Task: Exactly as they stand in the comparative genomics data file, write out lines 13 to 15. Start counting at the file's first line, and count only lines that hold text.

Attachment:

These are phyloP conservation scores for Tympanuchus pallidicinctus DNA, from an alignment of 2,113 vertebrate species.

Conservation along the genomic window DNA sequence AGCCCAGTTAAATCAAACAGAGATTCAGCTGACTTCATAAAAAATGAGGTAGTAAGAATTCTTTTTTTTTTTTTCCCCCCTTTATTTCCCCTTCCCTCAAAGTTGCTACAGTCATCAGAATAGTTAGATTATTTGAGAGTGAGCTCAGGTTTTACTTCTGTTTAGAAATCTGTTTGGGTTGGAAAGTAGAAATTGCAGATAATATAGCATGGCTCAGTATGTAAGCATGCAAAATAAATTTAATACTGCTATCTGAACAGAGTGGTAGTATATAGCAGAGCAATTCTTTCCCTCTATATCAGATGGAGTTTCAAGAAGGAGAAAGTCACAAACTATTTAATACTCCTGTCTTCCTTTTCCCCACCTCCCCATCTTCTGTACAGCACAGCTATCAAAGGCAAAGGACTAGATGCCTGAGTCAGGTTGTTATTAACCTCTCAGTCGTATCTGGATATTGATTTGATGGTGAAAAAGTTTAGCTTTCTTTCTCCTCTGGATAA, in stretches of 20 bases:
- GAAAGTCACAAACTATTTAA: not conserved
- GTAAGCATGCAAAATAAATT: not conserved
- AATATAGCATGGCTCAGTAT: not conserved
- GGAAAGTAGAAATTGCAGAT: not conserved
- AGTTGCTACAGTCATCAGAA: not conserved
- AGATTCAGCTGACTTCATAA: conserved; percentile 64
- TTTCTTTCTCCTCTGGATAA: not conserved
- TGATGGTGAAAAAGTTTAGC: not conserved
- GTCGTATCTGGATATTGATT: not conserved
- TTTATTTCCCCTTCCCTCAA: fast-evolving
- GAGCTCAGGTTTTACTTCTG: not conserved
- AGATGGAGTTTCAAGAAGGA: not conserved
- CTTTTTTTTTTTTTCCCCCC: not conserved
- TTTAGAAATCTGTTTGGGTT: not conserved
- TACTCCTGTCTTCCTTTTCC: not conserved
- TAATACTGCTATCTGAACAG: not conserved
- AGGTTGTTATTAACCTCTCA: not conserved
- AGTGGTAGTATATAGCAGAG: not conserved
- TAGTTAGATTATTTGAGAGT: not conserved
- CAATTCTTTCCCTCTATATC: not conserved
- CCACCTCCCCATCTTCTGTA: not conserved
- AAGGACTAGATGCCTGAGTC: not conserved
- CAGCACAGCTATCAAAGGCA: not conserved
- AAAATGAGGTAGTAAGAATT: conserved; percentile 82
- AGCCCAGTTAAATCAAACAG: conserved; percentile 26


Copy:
- GAGCTCAGGTTTTACTTCTG: not conserved
- AGATGGAGTTTCAAGAAGGA: not conserved
- CTTTTTTTTTTTTTCCCCCC: not conserved